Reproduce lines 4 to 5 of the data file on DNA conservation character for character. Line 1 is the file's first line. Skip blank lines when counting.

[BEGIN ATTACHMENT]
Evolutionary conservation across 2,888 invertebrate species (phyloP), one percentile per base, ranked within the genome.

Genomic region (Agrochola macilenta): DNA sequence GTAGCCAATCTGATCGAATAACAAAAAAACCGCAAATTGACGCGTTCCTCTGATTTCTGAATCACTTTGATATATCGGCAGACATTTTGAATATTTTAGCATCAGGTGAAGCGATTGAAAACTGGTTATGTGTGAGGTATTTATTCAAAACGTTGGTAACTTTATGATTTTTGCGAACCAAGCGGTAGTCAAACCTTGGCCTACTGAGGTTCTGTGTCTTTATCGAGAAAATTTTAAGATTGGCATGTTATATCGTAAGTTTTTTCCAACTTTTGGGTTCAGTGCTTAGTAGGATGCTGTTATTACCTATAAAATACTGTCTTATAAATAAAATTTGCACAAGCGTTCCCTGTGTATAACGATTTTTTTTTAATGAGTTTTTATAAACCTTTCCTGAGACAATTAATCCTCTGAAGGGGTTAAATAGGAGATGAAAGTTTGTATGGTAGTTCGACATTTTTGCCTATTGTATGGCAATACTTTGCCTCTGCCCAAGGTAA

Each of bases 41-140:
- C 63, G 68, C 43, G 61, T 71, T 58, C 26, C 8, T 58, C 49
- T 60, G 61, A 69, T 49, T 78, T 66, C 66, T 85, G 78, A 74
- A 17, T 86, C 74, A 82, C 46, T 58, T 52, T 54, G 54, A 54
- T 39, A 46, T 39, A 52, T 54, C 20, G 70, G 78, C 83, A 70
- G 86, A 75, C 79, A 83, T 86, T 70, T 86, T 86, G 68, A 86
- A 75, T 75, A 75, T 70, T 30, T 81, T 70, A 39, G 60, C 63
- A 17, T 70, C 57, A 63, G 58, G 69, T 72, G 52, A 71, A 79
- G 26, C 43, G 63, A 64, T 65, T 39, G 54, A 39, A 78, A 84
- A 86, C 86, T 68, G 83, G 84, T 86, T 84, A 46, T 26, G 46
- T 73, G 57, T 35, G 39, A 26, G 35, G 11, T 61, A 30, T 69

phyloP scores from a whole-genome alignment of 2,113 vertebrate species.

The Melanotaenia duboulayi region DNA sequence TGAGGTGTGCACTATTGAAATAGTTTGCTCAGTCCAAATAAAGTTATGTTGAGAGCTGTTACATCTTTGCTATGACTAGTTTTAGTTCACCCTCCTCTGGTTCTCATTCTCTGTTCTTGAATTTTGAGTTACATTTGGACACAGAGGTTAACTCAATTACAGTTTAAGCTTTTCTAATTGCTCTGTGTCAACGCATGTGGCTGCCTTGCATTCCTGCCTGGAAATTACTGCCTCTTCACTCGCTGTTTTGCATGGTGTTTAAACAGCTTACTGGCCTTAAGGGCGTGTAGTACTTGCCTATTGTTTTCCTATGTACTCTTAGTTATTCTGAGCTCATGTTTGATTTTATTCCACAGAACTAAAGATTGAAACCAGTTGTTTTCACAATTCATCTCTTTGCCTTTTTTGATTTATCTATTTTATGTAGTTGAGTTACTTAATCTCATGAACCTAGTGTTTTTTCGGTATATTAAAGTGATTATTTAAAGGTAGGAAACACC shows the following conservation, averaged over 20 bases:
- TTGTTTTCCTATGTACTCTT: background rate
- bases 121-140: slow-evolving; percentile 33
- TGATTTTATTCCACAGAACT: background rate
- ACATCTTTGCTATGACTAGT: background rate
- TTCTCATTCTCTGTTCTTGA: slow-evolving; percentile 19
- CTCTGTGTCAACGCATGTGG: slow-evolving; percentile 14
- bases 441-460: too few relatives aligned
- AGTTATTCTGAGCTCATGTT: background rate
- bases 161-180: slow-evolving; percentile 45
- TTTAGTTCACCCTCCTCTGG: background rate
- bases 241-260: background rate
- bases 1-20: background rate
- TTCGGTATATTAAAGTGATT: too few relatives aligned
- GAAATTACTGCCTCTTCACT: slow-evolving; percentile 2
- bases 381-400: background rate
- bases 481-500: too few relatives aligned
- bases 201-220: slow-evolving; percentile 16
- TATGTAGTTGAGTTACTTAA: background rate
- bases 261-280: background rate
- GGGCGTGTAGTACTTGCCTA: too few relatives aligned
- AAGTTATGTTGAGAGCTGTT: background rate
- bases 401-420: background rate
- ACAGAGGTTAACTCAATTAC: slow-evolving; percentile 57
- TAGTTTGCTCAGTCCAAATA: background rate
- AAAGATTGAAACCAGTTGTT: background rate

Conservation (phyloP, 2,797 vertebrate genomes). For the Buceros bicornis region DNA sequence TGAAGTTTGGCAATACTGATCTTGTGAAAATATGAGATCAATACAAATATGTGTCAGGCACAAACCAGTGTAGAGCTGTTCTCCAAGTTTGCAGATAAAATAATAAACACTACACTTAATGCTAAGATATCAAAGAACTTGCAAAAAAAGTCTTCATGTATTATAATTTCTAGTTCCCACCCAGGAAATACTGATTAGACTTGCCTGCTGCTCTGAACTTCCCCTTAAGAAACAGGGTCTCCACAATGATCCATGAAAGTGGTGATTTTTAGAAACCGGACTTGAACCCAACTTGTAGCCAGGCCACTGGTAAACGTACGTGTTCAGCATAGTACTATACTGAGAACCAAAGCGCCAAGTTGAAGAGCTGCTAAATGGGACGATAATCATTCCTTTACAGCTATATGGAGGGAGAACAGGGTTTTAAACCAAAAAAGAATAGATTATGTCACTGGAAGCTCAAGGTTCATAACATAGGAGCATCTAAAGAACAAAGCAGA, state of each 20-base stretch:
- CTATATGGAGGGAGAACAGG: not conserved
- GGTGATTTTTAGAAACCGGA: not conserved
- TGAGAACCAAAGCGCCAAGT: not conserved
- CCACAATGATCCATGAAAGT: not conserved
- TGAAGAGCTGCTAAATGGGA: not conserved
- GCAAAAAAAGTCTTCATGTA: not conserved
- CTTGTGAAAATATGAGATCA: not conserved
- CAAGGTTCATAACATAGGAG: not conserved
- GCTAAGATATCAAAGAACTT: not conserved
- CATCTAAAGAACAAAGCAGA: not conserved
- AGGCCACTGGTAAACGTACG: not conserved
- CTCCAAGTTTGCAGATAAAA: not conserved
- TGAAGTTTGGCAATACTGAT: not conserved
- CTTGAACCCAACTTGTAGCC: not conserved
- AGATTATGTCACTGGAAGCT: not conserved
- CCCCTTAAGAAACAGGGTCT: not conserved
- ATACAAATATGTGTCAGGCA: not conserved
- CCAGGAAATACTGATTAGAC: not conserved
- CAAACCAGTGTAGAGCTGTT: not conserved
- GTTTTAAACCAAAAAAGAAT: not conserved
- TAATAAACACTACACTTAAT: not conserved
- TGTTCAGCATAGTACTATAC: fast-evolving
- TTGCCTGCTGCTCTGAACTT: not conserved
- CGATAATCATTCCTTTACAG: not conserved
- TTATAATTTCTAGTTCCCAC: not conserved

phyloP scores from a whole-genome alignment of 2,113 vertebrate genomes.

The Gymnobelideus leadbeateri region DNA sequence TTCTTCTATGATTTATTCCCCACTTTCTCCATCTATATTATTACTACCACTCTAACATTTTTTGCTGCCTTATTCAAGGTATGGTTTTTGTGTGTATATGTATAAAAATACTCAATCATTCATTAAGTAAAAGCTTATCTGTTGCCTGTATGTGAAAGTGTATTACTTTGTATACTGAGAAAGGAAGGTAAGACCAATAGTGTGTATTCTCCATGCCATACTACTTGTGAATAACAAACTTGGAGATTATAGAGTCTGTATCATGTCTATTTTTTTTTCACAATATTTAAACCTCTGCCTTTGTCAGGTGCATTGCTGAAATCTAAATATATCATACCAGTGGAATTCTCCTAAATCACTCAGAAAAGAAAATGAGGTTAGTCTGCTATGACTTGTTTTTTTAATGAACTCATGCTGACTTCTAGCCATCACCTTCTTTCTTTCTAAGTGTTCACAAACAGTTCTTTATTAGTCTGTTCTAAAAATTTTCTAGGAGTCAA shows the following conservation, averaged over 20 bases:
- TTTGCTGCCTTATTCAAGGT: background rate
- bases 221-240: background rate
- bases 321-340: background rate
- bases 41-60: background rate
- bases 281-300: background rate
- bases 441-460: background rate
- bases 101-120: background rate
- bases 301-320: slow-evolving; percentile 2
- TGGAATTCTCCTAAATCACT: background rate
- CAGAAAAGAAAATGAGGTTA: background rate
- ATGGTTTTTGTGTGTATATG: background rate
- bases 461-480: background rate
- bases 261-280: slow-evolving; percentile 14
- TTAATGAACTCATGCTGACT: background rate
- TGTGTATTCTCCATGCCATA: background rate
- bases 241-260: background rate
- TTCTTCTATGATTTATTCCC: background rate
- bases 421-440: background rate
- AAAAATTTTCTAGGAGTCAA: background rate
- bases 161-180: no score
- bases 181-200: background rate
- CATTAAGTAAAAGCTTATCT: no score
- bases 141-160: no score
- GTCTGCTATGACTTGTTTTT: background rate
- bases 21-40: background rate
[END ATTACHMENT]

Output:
- C 63, G 68, C 43, G 61, T 71, T 58, C 26, C 8, T 58, C 49
- T 60, G 61, A 69, T 49, T 78, T 66, C 66, T 85, G 78, A 74